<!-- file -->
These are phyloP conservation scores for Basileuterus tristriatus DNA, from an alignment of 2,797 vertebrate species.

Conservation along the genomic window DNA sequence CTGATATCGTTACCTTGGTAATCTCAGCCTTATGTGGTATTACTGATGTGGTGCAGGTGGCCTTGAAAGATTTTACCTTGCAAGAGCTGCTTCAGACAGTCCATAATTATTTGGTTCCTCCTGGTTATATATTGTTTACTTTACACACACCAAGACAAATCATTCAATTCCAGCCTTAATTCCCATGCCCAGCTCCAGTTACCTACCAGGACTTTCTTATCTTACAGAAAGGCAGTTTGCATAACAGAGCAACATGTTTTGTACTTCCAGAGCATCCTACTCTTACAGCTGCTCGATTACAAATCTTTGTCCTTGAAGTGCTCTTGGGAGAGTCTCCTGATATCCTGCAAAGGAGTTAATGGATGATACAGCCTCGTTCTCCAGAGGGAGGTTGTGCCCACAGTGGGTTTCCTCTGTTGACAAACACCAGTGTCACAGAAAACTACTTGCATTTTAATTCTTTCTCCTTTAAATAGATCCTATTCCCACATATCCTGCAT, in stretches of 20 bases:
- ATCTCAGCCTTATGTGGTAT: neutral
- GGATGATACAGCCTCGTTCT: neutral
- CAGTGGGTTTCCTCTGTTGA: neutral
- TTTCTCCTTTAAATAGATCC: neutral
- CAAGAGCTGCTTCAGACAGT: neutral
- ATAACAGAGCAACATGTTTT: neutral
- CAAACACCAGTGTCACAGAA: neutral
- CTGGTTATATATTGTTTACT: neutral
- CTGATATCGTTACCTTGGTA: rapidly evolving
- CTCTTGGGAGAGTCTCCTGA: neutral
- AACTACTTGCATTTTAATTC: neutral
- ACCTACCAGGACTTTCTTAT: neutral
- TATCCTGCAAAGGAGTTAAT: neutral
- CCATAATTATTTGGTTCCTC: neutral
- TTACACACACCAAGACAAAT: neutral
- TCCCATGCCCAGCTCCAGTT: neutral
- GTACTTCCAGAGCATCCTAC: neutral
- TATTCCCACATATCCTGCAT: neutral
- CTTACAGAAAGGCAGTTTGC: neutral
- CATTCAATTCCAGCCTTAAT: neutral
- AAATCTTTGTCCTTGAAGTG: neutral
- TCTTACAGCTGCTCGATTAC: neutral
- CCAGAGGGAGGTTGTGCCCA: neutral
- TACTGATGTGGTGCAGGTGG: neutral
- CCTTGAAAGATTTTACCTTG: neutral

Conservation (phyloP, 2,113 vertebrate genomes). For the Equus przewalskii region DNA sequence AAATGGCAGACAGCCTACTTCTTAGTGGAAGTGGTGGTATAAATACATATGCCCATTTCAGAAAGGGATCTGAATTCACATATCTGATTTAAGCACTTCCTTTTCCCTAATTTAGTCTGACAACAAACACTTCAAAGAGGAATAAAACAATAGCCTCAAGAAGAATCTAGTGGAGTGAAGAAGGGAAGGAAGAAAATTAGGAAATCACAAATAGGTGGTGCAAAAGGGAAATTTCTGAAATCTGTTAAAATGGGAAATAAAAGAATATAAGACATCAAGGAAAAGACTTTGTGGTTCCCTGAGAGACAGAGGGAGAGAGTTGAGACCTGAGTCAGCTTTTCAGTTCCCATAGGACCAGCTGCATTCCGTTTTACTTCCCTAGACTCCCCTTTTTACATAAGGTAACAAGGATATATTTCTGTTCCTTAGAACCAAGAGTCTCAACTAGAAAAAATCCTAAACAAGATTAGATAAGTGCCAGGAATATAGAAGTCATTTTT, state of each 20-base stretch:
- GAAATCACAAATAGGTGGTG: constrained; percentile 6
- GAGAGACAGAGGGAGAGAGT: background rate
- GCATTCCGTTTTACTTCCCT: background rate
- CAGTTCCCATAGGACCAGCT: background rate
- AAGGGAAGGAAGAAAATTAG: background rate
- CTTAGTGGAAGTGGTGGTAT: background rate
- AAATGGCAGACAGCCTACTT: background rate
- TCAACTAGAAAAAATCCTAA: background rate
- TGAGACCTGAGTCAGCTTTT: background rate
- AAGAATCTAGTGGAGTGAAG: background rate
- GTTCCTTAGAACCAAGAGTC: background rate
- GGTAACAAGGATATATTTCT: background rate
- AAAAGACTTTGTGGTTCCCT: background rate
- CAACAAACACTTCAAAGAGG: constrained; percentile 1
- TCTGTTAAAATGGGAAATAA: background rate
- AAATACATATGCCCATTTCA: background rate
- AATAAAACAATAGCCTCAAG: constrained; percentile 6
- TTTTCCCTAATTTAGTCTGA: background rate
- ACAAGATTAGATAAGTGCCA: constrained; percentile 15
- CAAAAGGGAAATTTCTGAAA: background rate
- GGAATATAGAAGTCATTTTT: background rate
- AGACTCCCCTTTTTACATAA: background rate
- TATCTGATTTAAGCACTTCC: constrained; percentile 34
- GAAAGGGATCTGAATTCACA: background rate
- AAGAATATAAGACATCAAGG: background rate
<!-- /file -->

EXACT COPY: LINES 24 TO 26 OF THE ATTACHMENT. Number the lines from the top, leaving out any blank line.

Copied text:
- TCTTACAGCTGCTCGATTAC: neutral
- CCAGAGGGAGGTTGTGCCCA: neutral
- TACTGATGTGGTGCAGGTGG: neutral